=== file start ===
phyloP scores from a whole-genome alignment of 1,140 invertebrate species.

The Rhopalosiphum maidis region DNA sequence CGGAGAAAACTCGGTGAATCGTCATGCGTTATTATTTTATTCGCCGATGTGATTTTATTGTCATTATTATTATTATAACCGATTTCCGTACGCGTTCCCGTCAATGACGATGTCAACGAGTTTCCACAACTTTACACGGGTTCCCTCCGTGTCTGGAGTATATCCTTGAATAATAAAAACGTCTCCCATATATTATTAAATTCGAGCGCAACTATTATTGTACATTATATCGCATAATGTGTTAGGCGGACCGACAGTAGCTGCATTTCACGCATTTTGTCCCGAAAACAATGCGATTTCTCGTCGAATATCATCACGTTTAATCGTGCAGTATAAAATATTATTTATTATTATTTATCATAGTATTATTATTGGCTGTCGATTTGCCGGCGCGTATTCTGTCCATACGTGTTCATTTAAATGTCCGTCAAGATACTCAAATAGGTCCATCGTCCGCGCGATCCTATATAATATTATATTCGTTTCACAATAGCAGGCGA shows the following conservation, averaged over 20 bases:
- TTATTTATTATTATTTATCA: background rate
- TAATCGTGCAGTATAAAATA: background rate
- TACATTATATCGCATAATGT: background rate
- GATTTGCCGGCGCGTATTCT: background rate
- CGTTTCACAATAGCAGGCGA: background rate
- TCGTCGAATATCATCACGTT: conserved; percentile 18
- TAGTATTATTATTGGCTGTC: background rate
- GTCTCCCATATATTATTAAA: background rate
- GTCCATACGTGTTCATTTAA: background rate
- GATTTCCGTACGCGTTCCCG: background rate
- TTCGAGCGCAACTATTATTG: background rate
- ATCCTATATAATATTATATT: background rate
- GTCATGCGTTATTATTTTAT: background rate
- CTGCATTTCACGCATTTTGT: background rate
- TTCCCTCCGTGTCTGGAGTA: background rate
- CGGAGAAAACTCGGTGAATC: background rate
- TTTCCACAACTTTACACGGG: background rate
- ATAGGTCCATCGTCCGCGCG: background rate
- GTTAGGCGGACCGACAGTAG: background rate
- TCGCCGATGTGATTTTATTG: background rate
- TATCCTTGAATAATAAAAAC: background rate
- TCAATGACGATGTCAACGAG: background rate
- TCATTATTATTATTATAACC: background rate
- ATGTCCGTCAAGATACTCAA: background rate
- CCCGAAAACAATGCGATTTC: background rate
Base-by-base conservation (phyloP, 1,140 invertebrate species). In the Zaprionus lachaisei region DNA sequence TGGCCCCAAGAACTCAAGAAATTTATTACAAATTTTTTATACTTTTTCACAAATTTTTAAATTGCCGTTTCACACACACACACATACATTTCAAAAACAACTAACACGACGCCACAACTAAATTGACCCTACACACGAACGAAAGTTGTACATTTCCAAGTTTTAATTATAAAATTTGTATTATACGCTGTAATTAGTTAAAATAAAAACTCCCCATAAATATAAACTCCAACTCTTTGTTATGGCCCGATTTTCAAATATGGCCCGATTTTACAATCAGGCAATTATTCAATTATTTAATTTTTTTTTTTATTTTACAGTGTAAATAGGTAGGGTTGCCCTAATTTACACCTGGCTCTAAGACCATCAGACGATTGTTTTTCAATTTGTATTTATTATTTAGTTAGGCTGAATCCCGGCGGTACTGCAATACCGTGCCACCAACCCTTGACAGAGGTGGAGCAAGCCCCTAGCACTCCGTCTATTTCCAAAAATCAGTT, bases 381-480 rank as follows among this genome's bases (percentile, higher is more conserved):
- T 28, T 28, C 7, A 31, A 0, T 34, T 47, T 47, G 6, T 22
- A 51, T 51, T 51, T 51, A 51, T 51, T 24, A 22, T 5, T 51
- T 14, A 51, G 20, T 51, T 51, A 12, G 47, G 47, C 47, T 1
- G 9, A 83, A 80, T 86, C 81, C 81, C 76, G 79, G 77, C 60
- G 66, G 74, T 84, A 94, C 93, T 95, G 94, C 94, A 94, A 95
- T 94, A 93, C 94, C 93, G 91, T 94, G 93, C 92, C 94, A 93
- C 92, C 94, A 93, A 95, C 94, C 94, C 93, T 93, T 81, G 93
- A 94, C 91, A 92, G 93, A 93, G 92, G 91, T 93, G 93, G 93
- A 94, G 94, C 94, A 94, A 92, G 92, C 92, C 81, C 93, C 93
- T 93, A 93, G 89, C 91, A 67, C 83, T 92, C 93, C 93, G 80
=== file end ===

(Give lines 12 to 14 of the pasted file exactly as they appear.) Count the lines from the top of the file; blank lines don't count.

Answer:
- GATTTCCGTACGCGTTCCCG: background rate
- TTCGAGCGCAACTATTATTG: background rate
- ATCCTATATAATATTATATT: background rate